A team of talented physicists from the Harvard-MIT Center for Ultracold Atoms says that mankind is “entering a completely new part of the quantum world.”
That’s because the team has developed a unique type of quantum computer known as a programmable quantum simulator capable of operating with 256 quantum bits, or “qubits,” according to a report in Phys.org.
The system — the largest of its kind in the world — marks a major step toward building large-scale quantum machines that could be used to shed light on a host of complex processes and eventually help bring about real-world breakthroughs in material science, communication technologies, finance and many other fields.
Qubits are the fundamental building blocks on which quantum computers run and the source of their massive processing power, the report said.
“This moves the field into a new domain where no one has ever been to thus far,” said Mikhail Lukin, the George Vasmer Leverett Professor of Physics, co-director of the Harvard Quantum Initiative, and one of the senior authors of the study published in the journal Nature.
“We are entering a completely new part of the quantum world.”
According to Sepehr Ebadi, a physics student in the Graduate School of Arts and Sciences and the study’s lead author, it is the combination of system’s unprecedented size and programmability that puts it at the cutting edge of the race for a quantum computer, which harnesses the mysterious properties of matter at extremely small scales to greatly advance processing power.
Under the right circumstances, the increase in qubits means the system can store and process exponentially more information than the classical bits on which standard computers run, the report said.
“The number of quantum states that are possible with only 256 qubits exceeds the number of atoms in the solar system,” Ebadi said, explaining the system’s vast size.
Already, the simulator has allowed researchers to observe several exotic quantum states of matter that had never before been realized experimentally, and to perform a quantum phase transition study so precise that it serves as the textbook example of how magnetism works at the quantum level.
These experiments provide powerful insights on the quantum physics underlying material properties and can help show scientists how to design new materials with exotic properties, the report said.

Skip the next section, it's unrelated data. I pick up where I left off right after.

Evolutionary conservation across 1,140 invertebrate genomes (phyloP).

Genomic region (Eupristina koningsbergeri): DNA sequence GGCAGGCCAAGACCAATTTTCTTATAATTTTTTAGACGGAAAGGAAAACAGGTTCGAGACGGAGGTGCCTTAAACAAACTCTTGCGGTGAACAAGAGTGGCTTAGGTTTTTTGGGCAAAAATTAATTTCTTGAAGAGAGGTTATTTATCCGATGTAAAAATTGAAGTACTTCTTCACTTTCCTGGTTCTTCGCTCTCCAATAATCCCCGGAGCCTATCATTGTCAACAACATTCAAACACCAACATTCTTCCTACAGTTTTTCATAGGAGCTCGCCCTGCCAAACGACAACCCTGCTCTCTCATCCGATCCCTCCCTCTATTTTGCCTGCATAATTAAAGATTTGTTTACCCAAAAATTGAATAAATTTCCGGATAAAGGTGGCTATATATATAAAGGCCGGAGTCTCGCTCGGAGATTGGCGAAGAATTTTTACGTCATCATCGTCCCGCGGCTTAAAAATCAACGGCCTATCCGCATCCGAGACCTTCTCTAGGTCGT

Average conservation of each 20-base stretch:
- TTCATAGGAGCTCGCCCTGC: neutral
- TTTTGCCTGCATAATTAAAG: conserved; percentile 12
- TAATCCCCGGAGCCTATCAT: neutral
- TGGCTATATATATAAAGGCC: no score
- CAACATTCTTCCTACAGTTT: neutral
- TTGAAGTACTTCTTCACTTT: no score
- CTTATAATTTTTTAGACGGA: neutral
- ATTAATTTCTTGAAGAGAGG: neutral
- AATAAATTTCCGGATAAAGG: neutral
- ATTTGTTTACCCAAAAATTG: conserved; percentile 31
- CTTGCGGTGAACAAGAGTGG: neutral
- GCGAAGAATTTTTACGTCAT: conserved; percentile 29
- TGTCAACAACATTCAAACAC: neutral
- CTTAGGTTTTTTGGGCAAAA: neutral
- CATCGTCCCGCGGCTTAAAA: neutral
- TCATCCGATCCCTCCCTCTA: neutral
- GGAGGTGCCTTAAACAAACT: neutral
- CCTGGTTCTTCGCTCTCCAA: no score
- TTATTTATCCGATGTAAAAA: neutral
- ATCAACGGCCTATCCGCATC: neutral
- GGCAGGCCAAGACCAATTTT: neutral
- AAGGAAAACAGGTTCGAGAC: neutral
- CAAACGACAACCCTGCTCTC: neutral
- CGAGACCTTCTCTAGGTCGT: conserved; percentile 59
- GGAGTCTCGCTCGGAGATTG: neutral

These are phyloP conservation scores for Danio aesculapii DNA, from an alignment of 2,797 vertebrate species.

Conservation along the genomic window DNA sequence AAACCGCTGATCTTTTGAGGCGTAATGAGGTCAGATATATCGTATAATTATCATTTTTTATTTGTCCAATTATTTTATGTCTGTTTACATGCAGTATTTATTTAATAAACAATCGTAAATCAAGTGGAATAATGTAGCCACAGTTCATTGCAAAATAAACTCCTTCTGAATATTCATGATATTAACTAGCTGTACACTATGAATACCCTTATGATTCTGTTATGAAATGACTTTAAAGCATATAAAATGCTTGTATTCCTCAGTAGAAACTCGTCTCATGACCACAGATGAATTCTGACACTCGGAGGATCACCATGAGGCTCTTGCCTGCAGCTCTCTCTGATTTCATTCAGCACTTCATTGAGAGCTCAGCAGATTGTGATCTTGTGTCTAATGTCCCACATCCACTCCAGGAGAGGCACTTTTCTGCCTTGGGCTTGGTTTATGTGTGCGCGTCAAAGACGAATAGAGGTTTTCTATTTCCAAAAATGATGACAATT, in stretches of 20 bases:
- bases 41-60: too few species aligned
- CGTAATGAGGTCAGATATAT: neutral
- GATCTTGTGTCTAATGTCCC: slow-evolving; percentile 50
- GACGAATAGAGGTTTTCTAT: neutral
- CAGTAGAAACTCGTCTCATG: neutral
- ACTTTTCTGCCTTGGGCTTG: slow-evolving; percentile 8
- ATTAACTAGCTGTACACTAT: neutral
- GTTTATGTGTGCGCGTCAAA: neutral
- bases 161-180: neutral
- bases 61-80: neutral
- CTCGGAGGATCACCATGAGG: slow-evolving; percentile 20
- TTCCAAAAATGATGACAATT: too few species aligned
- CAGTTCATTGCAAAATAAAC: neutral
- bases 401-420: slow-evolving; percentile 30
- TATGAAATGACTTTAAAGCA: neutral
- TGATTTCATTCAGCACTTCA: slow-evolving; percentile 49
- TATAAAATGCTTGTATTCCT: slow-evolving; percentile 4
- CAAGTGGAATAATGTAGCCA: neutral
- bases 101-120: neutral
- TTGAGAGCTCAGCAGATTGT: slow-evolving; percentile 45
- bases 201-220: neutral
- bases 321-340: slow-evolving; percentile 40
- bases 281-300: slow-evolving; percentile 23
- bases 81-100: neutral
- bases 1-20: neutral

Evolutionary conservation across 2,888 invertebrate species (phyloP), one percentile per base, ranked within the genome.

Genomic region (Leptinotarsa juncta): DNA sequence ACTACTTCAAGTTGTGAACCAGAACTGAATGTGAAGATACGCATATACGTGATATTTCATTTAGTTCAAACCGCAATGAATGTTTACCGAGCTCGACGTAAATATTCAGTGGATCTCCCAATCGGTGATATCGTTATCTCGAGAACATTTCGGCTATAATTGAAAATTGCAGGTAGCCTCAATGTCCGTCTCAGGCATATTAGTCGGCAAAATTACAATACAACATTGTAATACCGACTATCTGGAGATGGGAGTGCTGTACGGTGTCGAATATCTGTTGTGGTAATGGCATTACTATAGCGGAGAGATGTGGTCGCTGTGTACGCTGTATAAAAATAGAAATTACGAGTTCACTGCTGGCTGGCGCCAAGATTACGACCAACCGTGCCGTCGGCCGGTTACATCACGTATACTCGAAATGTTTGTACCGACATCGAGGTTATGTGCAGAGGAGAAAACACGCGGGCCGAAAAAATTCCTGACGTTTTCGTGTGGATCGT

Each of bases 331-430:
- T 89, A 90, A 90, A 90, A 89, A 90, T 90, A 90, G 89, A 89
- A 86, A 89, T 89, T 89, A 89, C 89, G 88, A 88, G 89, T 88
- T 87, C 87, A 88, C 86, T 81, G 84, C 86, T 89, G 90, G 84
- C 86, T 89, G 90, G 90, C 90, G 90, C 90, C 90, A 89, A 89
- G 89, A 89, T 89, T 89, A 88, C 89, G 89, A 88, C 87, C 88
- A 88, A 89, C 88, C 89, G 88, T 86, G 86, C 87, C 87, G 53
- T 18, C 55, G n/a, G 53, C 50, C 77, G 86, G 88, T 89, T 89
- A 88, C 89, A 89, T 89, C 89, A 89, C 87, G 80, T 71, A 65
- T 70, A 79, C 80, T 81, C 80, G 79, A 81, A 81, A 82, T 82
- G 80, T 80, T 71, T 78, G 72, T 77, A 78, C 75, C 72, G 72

The project uses a significantly upgraded version of a platform the researchers developed in 2017, which was capable of reaching a size of 51 qubits.
That older system allowed the researchers to capture ultra-cold rubidium atoms and arrange them in a specific order using a one-dimensional array of individually focused laser beams called optical tweezers.
This new system allows the atoms to be assembled in two-dimensional arrays of optical tweezers (OT), the report said. This increases the achievable system size from 51 to 256 qubits.
Using the tweezers, researchers can arrange the atoms in defect-free patterns and create programmable shapes like square, honeycomb, or triangular lattices to engineer different interactions between the qubits.
“The workhorse of this new platform is a device called the spatial light modulator, which is used to shape an optical wavefront to produce hundreds of individually focused optical tweezer beams,” said Ebadi.
“These devices are essentially the same as what is used inside a computer projector to display images on a screen, but we have adapted them to be a critical component of our quantum simulator.”
The initial loading of the atoms into the optical tweezers is random, and the researchers must move the atoms around to arrange them into their target geometries, the report said.
The researchers use a second set of moving optical tweezers to drag the atoms to their desired locations, eliminating the initial randomness.
Lasers give the researchers complete control over the positioning of the atomic qubits and their coherent quantum manipulation.
“Our work is part of a really intense, high-visibility global race to build bigger and better quantum computers,” said Tout Wang, a research associate in physics at Harvard and one of the paper’s authors.
“The overall effort [beyond our own] has top academic research institutions involved and major private-sector investment from Google, IBM, Amazon, and many others.”
Optical tweezers have emerged as an essential tool for manipulating single biological cells and performing sophisticated biophysical/biomechanical characterizations.
Manipulating single cells with OT is also of paramount importance in areas of biomedical research such as in vitro fertilization, cell–cell interaction, cell adhesion, embryology, microbiology, stem cell, tissue engineering and regenerative medicine and single cell transfection.
Other senior authors of the study include Harvard Professors Subir Sachdev and Markus Greiner, who worked on the project along with Massachusetts Institute of Technology Professor Vladan Vuletić, and scientists from Stanford, the University of California Berkeley, the University of Innsbruck in Austria, the Austrian Academy of Sciences, and QuEra Computing Inc. in Boston.
Sources: Phys.org, The Harvard Gazette, Nature